I’m Looking at a Big Number

When I first ran the AJC Peachtree Road Race in 1979 we didn’t have your fancy GPS watches, iPods or Justin Bieber. It was a primitive time, but we managed.
Another thing we didn’t have was a Peachtree sorted into time groups. With only 20,000 runners the race didn’t seem all that crowded until we all reached a near bottleneck on the trails within Piedmont Park.
In 1990 I started running the race again after taking 10 years off. It was the year time groups were introduced to the race and the number of runners allowed was increased from 25,000 to 40,000. It definitely made sense to separate the sweating masses into smaller groups of sweating masses. Even then I still saw some conflict between faster runners aggressively weaving their way through the slower ones bunched in front of them.
For each of the subsequent years I’ve anxiously looked in my mailbox in late May and early June waiting to see how the number lottery is going to treat me. Of course, I could have run in an Atlanta Track Club sanctioned event and submitted a documented time. But that would not have worked in my favor, given my training regimen.
Getting a low number – even if undeserved – makes a big difference. I know when I’m standing next to the Lenox Square parking lot it won’t be nearly as hot a trip down Peachtree as when I start at the back of the pack, halfway to Doraville. At least it seemed like I was near Doraville when I pinned on No. 93170 on July 4, 2005.
The heat and humidity pick up significantly between the times Group 3 and Group 9 starts. And the sun rises in the east over the multistory buildings in Buckhead and Midtown that provide shade just a little earlier in the morning.
I’m sure you’ve heard that this year’s race will feature Start Wave Placement ™. This process means runners will be randomly slotted at the back of the pack if they can’t (or don’t) supply a documented time from the Peachtree or other certified race.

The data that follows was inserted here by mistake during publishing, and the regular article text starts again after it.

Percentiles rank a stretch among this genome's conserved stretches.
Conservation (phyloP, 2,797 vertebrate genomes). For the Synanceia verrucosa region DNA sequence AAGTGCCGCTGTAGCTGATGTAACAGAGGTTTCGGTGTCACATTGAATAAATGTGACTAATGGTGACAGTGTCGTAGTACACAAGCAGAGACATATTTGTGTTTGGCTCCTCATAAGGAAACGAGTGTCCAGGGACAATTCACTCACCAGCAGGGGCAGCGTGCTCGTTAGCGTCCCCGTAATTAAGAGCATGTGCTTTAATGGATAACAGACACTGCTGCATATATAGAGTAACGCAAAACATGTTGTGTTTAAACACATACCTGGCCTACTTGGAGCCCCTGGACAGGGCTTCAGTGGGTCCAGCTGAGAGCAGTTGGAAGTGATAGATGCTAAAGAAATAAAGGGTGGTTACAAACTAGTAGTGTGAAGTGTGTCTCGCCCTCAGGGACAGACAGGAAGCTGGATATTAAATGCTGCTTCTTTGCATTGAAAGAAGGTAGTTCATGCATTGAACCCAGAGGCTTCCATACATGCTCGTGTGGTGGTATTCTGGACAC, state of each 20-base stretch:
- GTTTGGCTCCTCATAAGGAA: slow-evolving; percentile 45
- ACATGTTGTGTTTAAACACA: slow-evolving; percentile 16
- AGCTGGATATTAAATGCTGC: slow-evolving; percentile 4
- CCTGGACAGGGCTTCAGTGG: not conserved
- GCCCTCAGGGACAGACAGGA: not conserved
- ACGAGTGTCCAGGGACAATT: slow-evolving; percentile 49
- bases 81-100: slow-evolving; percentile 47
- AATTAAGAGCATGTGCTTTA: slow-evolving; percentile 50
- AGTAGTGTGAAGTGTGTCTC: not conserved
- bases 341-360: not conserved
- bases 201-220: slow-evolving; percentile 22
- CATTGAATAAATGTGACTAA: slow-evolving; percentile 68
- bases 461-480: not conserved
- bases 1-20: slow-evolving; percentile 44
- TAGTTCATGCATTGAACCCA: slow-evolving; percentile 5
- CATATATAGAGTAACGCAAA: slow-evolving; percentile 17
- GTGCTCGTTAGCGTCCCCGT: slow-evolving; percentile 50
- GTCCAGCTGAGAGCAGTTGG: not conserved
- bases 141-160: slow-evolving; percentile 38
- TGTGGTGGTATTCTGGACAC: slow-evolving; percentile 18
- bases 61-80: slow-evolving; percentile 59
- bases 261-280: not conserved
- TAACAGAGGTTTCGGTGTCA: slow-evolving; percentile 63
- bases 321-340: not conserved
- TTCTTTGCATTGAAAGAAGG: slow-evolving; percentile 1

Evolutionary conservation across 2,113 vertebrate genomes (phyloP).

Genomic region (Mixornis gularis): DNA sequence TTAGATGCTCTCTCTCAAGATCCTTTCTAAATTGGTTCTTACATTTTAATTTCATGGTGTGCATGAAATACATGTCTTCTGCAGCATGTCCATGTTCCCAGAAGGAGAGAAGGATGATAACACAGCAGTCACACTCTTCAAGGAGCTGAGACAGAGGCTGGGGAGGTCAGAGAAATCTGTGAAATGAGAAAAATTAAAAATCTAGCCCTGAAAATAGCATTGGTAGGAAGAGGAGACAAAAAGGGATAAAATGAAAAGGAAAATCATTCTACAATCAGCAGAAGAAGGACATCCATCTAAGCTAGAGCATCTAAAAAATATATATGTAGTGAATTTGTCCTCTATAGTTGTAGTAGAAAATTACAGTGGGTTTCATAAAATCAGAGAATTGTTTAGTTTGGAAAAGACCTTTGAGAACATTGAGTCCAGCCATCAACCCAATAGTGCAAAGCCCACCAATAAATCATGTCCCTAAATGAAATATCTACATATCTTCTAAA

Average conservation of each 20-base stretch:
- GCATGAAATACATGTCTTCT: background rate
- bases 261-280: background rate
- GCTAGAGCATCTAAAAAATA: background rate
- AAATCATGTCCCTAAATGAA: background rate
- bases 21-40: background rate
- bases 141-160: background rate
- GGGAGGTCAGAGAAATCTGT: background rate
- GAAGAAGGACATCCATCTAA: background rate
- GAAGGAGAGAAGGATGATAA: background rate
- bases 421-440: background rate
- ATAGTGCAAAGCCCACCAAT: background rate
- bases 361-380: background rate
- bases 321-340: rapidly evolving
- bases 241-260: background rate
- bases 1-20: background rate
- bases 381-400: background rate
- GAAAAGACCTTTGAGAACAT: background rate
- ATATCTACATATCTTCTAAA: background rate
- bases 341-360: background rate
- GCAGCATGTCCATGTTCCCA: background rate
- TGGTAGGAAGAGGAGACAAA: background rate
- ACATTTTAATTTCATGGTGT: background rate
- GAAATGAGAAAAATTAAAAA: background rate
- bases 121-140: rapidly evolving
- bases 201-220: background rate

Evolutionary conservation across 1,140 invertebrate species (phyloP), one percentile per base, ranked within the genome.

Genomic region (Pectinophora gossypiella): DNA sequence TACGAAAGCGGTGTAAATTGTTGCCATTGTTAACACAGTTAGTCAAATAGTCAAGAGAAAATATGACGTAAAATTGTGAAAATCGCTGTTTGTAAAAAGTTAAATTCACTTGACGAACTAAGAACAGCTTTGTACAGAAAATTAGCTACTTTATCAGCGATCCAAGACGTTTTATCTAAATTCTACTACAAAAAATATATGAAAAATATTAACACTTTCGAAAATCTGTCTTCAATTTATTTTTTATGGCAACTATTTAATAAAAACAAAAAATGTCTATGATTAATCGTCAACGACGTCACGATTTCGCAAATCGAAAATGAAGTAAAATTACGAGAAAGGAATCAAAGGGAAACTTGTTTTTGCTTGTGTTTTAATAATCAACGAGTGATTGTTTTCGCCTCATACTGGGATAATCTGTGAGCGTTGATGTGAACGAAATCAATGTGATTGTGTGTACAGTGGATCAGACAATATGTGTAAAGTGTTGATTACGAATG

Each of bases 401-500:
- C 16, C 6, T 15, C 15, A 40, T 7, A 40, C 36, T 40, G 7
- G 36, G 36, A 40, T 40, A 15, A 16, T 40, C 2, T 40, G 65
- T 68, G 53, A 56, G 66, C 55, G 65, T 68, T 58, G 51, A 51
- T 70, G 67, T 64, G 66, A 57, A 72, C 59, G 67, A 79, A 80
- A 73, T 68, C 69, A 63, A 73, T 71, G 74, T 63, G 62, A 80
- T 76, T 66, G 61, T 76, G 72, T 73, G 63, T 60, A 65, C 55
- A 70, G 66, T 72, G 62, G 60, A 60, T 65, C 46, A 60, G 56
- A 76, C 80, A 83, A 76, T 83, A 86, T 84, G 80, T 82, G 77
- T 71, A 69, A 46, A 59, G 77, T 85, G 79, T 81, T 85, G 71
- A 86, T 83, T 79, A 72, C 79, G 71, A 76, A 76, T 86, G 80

I don’t disagree that this is fair. But that doesn’t mean I have to like it.
I didn’t see much point to submitting my Peachtree time from last year. So the Start Wave Placement computer will spit out my number.
No doubt I’ll be starting from about south Doraville once again this year. And there won’t be a GPS watch in sight.

5 comments Add your comment

Annette

May 6th, 2010
8:46 am

I actually like the start wave placement, because it allows those of us who haven’t run a 10K in under 55 minutes to still avoid starting in the back of the pack. In the past I have been randomly assigned to group 4 and group 9, and there is a big difference. This year, I submitted a 10K time of 57 minutes and hope to be somewhere in the middle of the pack.

Steven

May 6th, 2010
9:29 am

I’m excited about starting wave placement. I have a subseed time, but my time would be good enough for top seeding in other catagories (masters, etc.). Just motivates me to run faster for a top seed next year. I think the wave placement will bring back the “race” to more runners. After all this is the Boston (Marathon) of the 10K. Cannot wait!!!

Stephen

May 6th, 2010
10:00 am

I’m also a fan of the Start Wave Placement. Last year was my first Peachtree and I started in Group 8. It was hot, humid and I had to weave my way amongst other runner/walkers for 6.2 miles. It was more ordeal than race (a fun ordeal nonetheless!).

I submitted a time that puts me in Wave A (needless to say it was another race result than last year’s Peachtree), and I’m looking forward to more of a “race” this year.

bigdogears

May 6th, 2010
3:34 pm

I’m a big fan of the wave start too! The wave start favors those folks that run more than just one race each year. When all is said and done it is a race, isn’t it? I submitted a time for Group A placement but was subseeded once – long ago.

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